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Learn to Bird and Become a Conservation Hero

By Kimberly Rodgers and Abbi Maurer

April showers bring May flowers … and birds! It’s time to come out of your nest. With weather warming up, billions of birds will take flight to their summer homes where they will make their new nesting sites. On their journey, many birds will pass right through Atlanta’s backyard. This makes it a great time to get into birding, especially if you find yourself spending a bit more time in your house than usual! Getting started is easy, and there are many resources to help you become an avid birder.

Birding 101: Tips for a beginner

  • Always begin birding by stopping and listening. Often you will hear a bird before you see it. After a time, you may start recognizing all the different ear-pleasing bird calls.
  • Stay quiet and move slowly. This will increase your odds of seeing the birds. They startle easily and often perceive us as predators. Keeping quiet may also increase your chance of getting a National Geographic cover-worthy photo!
  • Dawn and dusk are the best times of day to get birding. Many species tend to be most active at these times! When you first start out, try birding at different times of the day. You may see different species throughout the day, as well as get an idea of different bird behaviors.
  • Use binoculars! Binoculars are probably the greatest tool for birders. You don’t have to buy an expensive pair. Even entry-level binoculars will help you get a closer look at faraway birds to observe some details.
  • Pay attention to the details! Learning the small differences between species will help you learn how to identify them. It helps to start with observing these bird aspects:
    • Color: Most birds have a specific dominant color or combination of colors.
    • Size and shape: Look for head shape, beak shape, and overall shape, and compare sizes.
    • Behavior: Are they social or solitary? Are they very active or do they stay perched? Noticing these behaviors can help with IDing.
    • Calls and songs: What sounds do the birds make? Different species have distinct calls.
  • Identify and use your resources. There are a lot of bird species, and learning about them can be overwhelming. Luckily, there are many online resources and field guides to help you get the most out of your newfound
    • eBird is an amazing online birding community and citizen scientist project that allows you to create your own profile, keep track of what birds you have seen, connect with others, and learn more about birds and birding! You can visit the website here or download the smartphone app.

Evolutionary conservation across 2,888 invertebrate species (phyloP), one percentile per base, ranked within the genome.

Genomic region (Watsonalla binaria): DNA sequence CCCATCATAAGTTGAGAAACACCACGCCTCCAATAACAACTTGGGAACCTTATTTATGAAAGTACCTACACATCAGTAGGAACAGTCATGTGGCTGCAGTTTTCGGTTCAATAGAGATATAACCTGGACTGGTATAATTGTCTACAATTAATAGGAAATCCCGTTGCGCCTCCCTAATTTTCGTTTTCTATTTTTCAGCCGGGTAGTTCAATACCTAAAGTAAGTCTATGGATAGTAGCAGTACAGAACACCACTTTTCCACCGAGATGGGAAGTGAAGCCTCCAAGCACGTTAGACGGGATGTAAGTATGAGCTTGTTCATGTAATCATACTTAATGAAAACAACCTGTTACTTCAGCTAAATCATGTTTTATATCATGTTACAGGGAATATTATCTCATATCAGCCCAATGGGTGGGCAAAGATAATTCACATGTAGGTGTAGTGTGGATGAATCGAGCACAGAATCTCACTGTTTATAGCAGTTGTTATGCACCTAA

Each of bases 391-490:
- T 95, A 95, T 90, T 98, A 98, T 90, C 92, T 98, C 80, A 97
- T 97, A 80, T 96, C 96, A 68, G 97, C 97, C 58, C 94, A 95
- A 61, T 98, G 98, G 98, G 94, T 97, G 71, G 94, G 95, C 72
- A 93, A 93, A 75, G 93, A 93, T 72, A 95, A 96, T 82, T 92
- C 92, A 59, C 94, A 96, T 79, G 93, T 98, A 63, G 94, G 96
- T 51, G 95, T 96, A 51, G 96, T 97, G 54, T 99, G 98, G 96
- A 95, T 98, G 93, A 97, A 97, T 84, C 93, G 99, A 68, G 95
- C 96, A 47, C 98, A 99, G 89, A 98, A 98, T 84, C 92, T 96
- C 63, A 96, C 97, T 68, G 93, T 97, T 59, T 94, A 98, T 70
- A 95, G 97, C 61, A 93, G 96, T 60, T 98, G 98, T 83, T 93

• Need help with identifying birds? The free Audubon Bird Guide App is an easy-to-use Bird ID feature that helps you figure out what bird you saw.

Birding and learning to ID birds can be great fun! It’s also important to know how you can help protect birds during their migration and at all other times during the year. Keep the following bird threats in mind and learn the easy ways you help keep birds safe:

  • Birds can confuse reflections of trees in windows as habitat for them to utilize. Find ways to break up reflections, by using things like bird deterrent tape, to reduce these accidents. It helps birds and can be a great way to add some flair to your home.
    • Check out Zoo Atlanta’s Scaly Slimy Spectacular, all decked out in stylish polka dots.
  • Turn off unneeded lights at night so nighttime migrating birds won’t get confused or lose their way. This is especially important during migration season. Some birds use the stars to navigate. Bright lights can distract the birds and get them off course.
  • Keep cats indoors. Even if a cat is well fed and taken care of, they will still instinctively hunt for prey.
  • Enhance boring lawns by planting native plants. Lawns are like vast deserts for animals like birds and butterflies. By switching some of that lawn to native flowers, trees and other plants, you provide habitat and resources for many species. This will help you with your birding hobby by bringing the birds to the yard. Check out: https://gnps.org/ to find some Georgia native plants for your yard.
  • Reduce your use of single-use plastics. Plastics pollute the ocean as well as other habitats, harming animals like birds.
    • Zoo Atlanta is doing its part to decrease its plastic use. We do not provide single-use straws at any of our retail eateries or use plastic bags in our gift shops.
  • Lack of knowledge or data. The more scientists can learn about bird locations, migration patterns, and behavior, the better they are able to protect them. By using eBird and other data sharing apps while birding, you can help contribute to the database.
    • There are yearly citizen science events that unite worldwide birders to collect bird data. Earlier this year, Zoo Atlanta hosted an event for the Great Backyard Bird Count. Join these events and help fill in the data gaps!
  • Support your local zoo. Zoos like Zoo Atlanta work hard to help the conservation efforts of all animals great and small. Follow us on social media on May 9 as we celebrate World Migratory Bird Day. We will have special at-home activities to help raise awareness about the threats birds face.

By keeping these things in mind, you can become a Birding Hero by helping birds today and every day so you can continue enjoying your newfound birding hobby for years to come!

Connect With Your Wild Side #onlyzooatl